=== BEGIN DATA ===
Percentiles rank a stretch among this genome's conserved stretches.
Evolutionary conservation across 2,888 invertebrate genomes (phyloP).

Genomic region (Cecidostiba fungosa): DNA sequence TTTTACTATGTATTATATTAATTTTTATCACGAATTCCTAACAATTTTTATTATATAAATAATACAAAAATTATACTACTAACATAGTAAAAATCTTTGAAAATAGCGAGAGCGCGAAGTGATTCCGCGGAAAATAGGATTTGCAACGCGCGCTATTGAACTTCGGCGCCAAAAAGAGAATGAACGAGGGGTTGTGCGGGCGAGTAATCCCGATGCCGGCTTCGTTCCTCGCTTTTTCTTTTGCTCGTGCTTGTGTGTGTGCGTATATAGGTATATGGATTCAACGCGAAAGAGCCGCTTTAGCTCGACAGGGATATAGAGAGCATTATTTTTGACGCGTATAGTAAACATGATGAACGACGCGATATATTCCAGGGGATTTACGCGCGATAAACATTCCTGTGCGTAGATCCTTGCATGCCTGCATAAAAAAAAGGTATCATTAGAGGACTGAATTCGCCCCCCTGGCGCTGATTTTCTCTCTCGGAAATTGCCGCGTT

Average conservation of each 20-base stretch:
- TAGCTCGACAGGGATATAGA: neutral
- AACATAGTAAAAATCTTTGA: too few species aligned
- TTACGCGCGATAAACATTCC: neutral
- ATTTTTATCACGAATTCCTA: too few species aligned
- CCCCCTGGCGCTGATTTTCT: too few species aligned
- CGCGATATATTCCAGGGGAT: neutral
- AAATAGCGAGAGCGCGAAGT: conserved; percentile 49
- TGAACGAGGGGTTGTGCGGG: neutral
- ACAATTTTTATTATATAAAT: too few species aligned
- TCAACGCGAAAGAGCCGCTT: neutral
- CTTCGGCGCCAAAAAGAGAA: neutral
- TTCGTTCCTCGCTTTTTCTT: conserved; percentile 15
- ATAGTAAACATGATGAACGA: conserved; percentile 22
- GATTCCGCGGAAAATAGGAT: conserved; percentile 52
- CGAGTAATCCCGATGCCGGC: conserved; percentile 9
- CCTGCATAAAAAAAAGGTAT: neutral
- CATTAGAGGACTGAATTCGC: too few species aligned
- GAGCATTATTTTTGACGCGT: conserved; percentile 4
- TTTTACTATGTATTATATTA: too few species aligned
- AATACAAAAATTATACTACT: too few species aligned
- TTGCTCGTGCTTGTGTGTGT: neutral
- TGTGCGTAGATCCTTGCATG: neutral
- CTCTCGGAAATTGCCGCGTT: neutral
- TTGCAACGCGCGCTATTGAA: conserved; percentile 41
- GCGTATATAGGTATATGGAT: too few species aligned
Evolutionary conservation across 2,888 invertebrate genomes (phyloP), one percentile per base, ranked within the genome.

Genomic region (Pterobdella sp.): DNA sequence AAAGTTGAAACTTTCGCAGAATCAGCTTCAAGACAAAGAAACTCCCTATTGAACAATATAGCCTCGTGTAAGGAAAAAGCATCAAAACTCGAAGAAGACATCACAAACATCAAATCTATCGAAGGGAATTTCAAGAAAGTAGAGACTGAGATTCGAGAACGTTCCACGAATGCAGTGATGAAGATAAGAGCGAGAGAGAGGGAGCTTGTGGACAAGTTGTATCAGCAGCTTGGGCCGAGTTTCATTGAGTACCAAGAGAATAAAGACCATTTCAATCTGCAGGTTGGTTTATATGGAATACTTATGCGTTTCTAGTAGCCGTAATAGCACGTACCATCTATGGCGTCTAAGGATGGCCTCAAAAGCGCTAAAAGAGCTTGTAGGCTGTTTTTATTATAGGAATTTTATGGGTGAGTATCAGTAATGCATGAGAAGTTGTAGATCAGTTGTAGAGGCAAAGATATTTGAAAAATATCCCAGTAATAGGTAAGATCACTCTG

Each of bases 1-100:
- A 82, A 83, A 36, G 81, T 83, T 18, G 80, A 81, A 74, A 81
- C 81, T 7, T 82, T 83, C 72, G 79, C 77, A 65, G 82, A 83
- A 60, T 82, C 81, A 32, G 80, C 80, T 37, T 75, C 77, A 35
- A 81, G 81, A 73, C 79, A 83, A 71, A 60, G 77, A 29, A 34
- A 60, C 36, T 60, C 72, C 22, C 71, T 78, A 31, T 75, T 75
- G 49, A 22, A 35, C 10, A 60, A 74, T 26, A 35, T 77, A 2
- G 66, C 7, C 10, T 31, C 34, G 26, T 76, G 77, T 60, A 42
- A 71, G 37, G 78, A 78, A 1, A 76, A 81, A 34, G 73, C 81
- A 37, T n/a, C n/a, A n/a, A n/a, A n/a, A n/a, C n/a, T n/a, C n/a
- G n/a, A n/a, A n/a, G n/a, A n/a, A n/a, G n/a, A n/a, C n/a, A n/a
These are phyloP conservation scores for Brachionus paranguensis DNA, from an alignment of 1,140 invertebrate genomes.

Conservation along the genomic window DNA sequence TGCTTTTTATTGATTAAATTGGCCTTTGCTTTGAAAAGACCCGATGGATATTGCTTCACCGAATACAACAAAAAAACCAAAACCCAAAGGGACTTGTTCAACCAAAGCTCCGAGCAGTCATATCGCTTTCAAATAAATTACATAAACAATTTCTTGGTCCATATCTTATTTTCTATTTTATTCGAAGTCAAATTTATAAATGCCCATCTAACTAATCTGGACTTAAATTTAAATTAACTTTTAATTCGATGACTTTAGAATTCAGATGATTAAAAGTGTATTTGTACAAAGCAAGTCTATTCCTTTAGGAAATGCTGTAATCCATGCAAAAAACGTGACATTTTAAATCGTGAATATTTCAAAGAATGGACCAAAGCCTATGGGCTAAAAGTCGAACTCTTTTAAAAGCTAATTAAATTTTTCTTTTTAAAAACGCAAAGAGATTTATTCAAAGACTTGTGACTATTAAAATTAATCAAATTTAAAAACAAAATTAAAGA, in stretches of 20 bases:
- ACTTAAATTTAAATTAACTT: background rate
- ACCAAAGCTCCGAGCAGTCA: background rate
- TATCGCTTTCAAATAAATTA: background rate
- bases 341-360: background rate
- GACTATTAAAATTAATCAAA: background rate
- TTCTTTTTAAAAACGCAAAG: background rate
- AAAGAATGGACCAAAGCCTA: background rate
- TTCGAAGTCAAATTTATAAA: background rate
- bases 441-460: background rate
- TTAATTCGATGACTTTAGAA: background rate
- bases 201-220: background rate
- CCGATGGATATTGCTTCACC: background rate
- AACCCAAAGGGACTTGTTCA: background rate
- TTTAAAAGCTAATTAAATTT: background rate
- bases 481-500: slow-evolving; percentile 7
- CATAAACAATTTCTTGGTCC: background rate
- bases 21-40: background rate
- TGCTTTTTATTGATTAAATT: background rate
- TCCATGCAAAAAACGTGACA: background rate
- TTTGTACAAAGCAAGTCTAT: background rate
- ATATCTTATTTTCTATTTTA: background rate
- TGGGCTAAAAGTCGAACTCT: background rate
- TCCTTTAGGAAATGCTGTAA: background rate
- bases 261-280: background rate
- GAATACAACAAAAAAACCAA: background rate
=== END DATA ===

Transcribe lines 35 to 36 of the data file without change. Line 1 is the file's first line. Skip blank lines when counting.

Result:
- A 60, T 82, C 81, A 32, G 80, C 80, T 37, T 75, C 77, A 35
- A 81, G 81, A 73, C 79, A 83, A 71, A 60, G 77, A 29, A 34